About the Author

Pablo Michaels disguised himself as a shy, friendly heterosexual during his adolescence, fantasizing other males. Falling in love with another man his first year in college, he followed him to another university to maintain their platonic love, while he continued in his in studies. When he had his first sexual encounter with another man, just before turning twenty-one, he exploded into gay life with lust and anger. He attempted to live his new life naturally, seeking love, ignoring the statistics of the books he read on homosexuality in high school, and proving what he had read was wrong.
He wrote poetry and stories since third grade. When he turned twenty-one, he moved to San Francisco to work and write, experiencing more of gay life. In the 1980’s he wrote every chance he had, trying and failing miserably at publishing mainstream fiction. He published his first story in 1986 in a literary magazine.

After writing plays, short stories, poetry, and two novels, he began writing gay genre stories, since he had more knowledge and experience with gay lifestyle. Trying to publish, he went to a library seminar hosted by two published authors. Inspired by the gay writer, Scott Kemble he connected with him on the internet site for The San Francisco Bay Area Literary Arts Newsletter and Review, which published four of Pablo’s short stories.

Feverously writing since 2004, he published his first e-book, “Pagan Knights of Cambria” with Life of Riley Productions in London. Soon a mainstream story, “When Johnny Comes Marching Home Again Hooray”, published also. In 2012 Pablo self-published his first novel, “Catnip, Rosemary, Rage and Time”, combining mystery and humor in a gay, erotic romance. He continues to write more episodes in his next novel, The Deer in the Forest The plot spreads over several decades, about a man’s attempts to adapt to the world he lives, all with love, heartache, history and survival at no cost.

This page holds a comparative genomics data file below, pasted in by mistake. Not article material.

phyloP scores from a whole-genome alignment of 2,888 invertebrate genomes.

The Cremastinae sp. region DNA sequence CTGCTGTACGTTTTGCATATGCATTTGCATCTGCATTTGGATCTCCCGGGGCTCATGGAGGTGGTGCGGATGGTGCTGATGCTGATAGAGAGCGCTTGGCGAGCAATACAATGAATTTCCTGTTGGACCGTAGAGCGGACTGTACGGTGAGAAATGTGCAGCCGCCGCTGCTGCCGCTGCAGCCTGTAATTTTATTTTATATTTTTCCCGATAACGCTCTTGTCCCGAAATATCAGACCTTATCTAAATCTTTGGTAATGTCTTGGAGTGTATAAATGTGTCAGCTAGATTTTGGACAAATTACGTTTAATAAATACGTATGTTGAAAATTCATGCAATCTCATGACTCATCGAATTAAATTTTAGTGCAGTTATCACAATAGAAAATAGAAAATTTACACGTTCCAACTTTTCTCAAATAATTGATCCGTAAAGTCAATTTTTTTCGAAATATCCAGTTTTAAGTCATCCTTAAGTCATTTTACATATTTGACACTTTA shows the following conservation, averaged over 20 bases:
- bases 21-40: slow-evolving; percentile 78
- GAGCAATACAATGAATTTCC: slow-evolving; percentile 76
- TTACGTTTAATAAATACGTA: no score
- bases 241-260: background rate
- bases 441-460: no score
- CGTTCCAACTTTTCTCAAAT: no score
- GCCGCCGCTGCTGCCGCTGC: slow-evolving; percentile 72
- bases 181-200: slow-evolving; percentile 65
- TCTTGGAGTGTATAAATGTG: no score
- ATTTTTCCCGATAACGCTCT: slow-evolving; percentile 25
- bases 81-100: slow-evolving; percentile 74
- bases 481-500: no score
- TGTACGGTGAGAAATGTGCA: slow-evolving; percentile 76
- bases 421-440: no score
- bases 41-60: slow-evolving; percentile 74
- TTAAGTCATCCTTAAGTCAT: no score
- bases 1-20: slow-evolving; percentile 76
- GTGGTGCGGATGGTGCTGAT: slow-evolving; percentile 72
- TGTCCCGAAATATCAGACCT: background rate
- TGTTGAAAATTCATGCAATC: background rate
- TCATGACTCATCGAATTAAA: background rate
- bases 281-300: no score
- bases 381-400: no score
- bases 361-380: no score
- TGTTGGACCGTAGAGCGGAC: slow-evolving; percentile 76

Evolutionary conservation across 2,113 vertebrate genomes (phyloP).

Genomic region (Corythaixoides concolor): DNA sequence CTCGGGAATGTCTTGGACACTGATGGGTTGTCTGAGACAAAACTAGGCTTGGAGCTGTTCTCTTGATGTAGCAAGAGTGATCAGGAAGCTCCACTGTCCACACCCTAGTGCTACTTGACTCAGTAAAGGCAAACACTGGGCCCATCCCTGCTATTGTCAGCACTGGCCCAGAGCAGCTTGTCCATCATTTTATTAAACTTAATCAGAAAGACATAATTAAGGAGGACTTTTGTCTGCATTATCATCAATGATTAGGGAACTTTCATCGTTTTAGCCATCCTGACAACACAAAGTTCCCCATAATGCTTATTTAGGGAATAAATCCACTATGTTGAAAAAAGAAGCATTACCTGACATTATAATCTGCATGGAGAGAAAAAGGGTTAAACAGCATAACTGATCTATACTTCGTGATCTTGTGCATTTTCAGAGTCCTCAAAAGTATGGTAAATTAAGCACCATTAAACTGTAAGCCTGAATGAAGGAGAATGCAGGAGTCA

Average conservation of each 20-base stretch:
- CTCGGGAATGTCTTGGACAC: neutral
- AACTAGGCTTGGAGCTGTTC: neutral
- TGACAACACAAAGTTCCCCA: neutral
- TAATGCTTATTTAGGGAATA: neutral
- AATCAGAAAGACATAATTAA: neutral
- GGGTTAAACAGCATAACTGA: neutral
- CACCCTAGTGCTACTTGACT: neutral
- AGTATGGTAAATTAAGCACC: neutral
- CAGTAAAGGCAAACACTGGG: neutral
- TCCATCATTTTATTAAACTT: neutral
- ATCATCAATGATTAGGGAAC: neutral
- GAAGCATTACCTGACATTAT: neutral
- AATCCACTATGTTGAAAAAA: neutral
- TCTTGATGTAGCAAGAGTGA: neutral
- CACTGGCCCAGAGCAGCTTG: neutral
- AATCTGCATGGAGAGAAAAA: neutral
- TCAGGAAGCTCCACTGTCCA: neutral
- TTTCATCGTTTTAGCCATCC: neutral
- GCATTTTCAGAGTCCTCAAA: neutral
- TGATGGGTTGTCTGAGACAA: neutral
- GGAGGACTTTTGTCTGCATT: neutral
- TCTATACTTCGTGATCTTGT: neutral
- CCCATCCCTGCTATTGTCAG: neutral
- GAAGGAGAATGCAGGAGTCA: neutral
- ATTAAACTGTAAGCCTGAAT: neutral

His latest article, Why Gay Men Retire to Palm Springs, was just published in the very popular SimplySxy.com online magazine. You can read the insightful article here. http://simplysxy.com/articles/2015/06/08/why-gay-men-retire-to-palm-springs/

Pablo retired from gardening and landscaping to devote his energy to write fiction. As a gay man he wishes to promote his writing in the fictional, gay genre to help others understand the necessity for equal rights for LGBT people and comprehend that love between a man and a man, people of the same sex, is as natural as love between a man and a woman. Throughout his lifetime he has experienced the long battle of achieving acceptance. He has searched for a committed relationship with another man. He has loved his partner for eighteen years. They were married legally in front of Harvey Milk’s bust in the rotunda of San Francisco City Hall by a judge, in 2008. Although their marriage remained legal after the passage of Proposition 8, they continued to work to repeal DOMA and Prop. 8. Throughout his life he has attempted to live and practice peace as a process for living.

His book, Blood, Sweat and Black Leather, a gay paranormal romance, was published by Yellow Silk Dreams in January 2015. His Latest book, Affairs of Men’s Hearts, published in May 2015 by Yellow Silk Dreams is an anthology of four stories connected by the themes of gay men seeking love with another man, from wishful thinking male to male.